- Use a stud finder to locate the studs on your wall. Some studs will be located behind the existing tile, but you should be able to find most of them with a little bit of effort. Be sure to mark the locations of all of these studs on your drawings, as you will need to drill holes in your new surround and attach it to these studs.
- Now that all of your holes are marked on your drawings, it’s time to drill them out. If you are using wood or metal shelving for your surround, use a jigsaw or circular saw with a blade designed for metal or wood (depending on what type of shelving you have chosen). Make sure that you wear eye protection while using any power tools and take extra care not to nick or scratch the surface of the tub while cutting out holes. If you are using existing tile as a template, and for the screws that will hold it in place.
Planning And Preparation Are Key!
- Make sure you have the right materials and tools for the job. You will need a tub surround, wood glue, a hammer, pliers, a drill with a 1/4″ bit, and screws or nails.
- Prepare the surface for gluing. Make sure that any existing grout is cleaned out of the space between the tiles and the tub surround you are using to replace it. This is easily done with a grout removal tool or an old toothbrush and some harsh cleaner like bleach or vinegar.
- Clean up any remaining dust with a tack cloth before applying any glue to your surface.
- Now you’re ready to start gluing! Apply wood glue to your tub surround as well as to each tile on your wall where they meet (it’s okay if it seeps through onto your drywall). Use your hammer to tap into place each tile along with its corresponding piece of tub surround until they are all in place.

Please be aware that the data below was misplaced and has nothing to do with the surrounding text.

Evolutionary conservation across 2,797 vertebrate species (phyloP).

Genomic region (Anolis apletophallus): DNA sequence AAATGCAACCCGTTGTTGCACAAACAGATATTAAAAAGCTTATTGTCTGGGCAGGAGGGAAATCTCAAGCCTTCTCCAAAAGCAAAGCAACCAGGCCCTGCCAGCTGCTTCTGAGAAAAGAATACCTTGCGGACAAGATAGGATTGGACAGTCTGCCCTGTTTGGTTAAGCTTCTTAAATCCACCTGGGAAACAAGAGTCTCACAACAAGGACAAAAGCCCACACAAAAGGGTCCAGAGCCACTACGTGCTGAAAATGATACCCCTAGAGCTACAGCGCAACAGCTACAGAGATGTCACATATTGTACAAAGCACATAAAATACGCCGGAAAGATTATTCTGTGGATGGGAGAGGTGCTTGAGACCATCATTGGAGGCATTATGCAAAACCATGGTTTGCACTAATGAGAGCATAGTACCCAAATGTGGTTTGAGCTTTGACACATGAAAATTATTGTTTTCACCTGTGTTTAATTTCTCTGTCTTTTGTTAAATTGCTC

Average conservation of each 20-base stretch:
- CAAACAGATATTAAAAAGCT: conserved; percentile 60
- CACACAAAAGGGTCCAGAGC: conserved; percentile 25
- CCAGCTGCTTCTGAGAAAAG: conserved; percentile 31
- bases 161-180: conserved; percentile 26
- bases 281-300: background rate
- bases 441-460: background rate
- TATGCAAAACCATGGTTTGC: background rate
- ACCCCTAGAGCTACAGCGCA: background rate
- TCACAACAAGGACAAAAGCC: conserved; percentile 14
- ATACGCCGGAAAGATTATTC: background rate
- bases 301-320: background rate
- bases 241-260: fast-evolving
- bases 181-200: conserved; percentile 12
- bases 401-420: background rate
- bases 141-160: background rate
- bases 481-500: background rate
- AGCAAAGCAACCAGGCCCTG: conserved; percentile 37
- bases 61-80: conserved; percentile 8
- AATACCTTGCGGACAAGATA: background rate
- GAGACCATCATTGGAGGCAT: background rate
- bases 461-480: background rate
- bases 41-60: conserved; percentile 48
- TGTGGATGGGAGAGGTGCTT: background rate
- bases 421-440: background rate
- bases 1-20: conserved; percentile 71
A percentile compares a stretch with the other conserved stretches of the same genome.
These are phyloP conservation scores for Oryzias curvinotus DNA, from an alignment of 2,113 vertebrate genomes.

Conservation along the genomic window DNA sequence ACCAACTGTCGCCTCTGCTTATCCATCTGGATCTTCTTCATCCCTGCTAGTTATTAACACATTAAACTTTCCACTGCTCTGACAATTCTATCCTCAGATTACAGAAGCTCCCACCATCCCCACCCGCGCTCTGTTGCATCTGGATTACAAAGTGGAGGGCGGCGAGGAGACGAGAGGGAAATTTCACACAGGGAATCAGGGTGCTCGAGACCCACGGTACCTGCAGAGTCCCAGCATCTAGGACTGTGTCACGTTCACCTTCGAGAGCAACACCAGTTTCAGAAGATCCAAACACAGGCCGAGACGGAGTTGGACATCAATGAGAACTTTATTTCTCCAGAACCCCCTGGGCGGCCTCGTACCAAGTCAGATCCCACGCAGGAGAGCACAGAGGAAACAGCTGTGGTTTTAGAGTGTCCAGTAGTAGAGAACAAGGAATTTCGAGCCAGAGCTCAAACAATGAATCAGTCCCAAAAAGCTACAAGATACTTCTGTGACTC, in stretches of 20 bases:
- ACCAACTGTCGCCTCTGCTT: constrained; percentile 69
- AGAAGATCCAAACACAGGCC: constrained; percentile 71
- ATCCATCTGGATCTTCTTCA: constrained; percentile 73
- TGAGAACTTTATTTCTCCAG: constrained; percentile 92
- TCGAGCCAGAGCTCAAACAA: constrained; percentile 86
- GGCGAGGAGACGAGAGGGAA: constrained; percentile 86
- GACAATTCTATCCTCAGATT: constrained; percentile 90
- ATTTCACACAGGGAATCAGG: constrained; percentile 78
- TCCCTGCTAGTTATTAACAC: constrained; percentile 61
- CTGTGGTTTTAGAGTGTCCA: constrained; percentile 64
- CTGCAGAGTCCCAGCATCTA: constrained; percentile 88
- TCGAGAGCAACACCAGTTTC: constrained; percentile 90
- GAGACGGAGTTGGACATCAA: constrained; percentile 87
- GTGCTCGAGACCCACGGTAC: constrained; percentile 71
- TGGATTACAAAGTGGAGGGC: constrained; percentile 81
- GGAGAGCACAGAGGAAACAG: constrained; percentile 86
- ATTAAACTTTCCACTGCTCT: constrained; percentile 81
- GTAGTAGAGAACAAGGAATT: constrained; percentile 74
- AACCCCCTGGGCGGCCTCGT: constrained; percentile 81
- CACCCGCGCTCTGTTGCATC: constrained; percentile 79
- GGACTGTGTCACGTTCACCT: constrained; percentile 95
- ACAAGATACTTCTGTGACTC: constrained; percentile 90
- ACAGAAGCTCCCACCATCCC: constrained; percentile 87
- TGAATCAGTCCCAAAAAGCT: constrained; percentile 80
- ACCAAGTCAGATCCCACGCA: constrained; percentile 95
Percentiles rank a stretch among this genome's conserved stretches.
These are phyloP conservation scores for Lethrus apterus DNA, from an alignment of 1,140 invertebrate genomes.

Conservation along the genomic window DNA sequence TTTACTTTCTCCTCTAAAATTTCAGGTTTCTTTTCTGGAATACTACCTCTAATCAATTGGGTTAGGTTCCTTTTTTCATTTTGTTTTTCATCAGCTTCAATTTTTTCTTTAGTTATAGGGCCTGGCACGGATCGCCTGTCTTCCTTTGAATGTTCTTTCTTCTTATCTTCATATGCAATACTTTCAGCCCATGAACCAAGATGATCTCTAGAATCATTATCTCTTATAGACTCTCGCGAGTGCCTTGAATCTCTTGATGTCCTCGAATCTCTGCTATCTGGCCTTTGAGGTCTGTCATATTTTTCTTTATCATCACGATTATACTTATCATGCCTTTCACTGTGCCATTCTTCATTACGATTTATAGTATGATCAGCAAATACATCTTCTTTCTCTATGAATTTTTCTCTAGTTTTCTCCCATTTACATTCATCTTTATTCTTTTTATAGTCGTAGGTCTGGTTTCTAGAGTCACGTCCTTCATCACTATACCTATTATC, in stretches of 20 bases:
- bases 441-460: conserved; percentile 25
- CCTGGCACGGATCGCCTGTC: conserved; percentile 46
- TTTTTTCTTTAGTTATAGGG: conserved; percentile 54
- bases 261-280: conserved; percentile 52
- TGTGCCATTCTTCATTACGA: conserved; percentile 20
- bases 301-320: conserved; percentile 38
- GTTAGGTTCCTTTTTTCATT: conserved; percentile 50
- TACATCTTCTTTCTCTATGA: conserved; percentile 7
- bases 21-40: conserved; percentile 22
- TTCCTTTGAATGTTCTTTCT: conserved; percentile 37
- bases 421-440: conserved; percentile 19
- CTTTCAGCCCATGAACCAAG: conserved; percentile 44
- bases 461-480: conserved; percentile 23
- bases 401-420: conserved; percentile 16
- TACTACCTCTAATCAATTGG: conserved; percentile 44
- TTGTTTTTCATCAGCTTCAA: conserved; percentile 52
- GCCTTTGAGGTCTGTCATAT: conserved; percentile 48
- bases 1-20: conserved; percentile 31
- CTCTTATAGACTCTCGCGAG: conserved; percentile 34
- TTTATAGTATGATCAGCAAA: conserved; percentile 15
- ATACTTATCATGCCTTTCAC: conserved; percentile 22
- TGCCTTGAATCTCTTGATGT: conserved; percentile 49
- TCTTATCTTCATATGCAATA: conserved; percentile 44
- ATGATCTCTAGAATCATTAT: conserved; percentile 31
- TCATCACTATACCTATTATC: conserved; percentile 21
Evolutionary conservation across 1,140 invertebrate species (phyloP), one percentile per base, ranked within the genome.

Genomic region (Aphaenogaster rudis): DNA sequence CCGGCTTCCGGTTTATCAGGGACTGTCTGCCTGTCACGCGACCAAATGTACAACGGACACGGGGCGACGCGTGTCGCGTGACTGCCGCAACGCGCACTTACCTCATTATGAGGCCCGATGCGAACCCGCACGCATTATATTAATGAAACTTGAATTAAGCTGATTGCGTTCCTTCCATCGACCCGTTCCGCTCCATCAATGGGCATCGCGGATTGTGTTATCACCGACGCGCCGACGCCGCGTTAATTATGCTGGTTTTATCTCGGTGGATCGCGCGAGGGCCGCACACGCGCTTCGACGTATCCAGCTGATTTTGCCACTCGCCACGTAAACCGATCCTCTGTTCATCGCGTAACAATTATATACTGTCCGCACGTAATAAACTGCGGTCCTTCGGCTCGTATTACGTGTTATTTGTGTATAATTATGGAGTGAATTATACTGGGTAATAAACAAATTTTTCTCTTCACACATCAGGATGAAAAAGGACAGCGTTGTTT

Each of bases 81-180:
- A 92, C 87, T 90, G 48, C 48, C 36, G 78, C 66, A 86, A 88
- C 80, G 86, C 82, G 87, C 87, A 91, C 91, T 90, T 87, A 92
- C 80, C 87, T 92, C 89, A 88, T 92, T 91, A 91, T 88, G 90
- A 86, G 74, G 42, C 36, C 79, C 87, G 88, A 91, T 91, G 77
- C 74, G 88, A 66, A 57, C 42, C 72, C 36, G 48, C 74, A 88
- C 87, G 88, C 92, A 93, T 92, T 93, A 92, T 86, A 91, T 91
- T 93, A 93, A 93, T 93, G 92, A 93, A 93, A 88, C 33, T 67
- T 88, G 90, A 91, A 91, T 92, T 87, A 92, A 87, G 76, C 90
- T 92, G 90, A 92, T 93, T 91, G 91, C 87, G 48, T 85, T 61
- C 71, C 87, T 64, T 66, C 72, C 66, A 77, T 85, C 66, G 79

- Let the glue dry before continuing with the project. It should be safe to use your shower within 24 hours, but if you can wait a few days for it to fully cure it will be much more sturdy.
Risk Of Collapse When Glueing Tile On A Tub Surround
1. Remove the old tile.
Start by removing all the old tiles. This isn’t as hard as it sounds, because you don’t have to remove all of it. In fact, you can usually get away with just removing the stuff that is loose and easy to reach. You will have to remove some of the tiles from around the edges in order to have enough room for new glue, but that’s not too difficult either. Just be careful not to damage anything else while you’re doing this part of the project.
2. Clean off any residue left behind by your adhesive remover.
All of that adhesive remover is going to leave a residue on your tub surround and walls, so be sure to clean it off before applying any new glue. In many cases, this can be done with just a sponge and some water, but if there is something more stubborn or sticky left behind, you may need some stronger chemicals or even sandpaper to get it clean.
3. Cover the tub surround with a plastic drop cloth.
This is probably the toughest part of the whole project because you have to cover your tub surround with a plastic drop cloth, and then somehow keep it there while you spread glue on your walls. The best way to do this is to use some small clamps or clothespins that can be attached to the drop cloth and used to hold it in place. You should also make sure that you put something underneath so that the bottom of the tub surround doesn’t get glued down in addition to the walls. That would be pretty hard to deal with, and could even cause your tub surround to collapse later on.
If you’re tired of the look of your old tub or shower, you have lots of options for changing it. You can install a new surround, wall tile, or even a new floor if you want to change the room’s look. For the best results, it’s important to follow the instructions for installing tile on a tub surround. It’s also helpful to plan and prepare thoroughly beforehand.